Monday, February 17, 2014

Resting phase

It's been a very long winter. The hymn, "In the Bleak Midwinter" says it well. We've had "snow on snow" here in the middle-Atlantic states.

I feel as if we have had snow on the ground most of the time since the second Sunday in Advent, when our first snow fell. That first snow was just a tease. We were thrilled -- it's relatively unusual for us to have snow before Christmas. This was light snow, fluffy and beautiful. Newly-installed Christmas lights looked even more brilliant and twinkly than usual. Travel was not much affected. Light snow is the best possible harbinger of the Christmas quickly approaching. It's a seasonal enhancement.

After Christmas, however, the snows kept coming, accompanied by some of the coldest air we have had here in decades. The "Polar Vortex" settled over us, freezing the earth "hard as iron" (more hymn lyrics). My hardy fern on the porch shriveled up in mute protest. The heat pump could barely cope. We built fires to make ourselves feel better, though we both realize that fireplaces suck out the heat produced by the furnace.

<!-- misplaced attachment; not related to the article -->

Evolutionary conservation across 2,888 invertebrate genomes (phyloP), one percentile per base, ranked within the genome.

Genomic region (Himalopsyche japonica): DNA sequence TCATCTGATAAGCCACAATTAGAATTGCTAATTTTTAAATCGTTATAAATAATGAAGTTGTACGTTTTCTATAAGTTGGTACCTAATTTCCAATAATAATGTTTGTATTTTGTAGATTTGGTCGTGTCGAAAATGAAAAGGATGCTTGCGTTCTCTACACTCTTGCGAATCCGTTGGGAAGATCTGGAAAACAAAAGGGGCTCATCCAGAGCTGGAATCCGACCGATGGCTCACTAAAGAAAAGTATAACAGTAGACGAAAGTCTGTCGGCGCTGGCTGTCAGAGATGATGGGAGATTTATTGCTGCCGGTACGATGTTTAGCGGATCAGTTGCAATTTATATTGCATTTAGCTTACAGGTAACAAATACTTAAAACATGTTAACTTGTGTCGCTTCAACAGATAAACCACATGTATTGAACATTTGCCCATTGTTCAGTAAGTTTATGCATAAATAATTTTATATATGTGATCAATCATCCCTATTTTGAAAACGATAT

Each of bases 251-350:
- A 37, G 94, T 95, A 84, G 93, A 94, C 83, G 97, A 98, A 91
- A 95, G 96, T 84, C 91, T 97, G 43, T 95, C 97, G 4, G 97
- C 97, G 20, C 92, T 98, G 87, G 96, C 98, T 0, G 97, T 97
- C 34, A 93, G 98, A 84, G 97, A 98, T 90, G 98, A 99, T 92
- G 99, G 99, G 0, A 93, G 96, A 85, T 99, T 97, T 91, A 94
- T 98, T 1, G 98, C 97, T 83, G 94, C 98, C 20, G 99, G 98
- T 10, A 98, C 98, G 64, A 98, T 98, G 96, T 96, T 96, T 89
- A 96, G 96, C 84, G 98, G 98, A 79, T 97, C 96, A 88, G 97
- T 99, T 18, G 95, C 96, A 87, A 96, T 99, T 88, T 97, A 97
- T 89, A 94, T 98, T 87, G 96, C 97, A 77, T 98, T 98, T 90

A friend remarked the other day that he finally realizes why suicide and alcoholism are such social problems in Scandinavia. "I look out the window," he exclaimed, "and everything is dead. The bare trees seem barer than usual. The landscape seems tragic. It's as if permanent winter has settled on us."

I, too, am more tempted than usual by the pathetic fallacy. The trees are skeletal, the piles of snow, by this time, are filthy and repellent. In my head, however, I know the trees and plants are only dormant, storing up in their roots the nourishment they will need for the growing season ahead. The winter is their "resting phase."

I hope this is my "resting phase," too -- that I can somehow store my cabin-fever-induced energies for a warmer season. When Lent and spring finally arrive, I hope I am ready.

Meanwhile, more snow will arrive tonight. When will spring arrive? We are more than ready.

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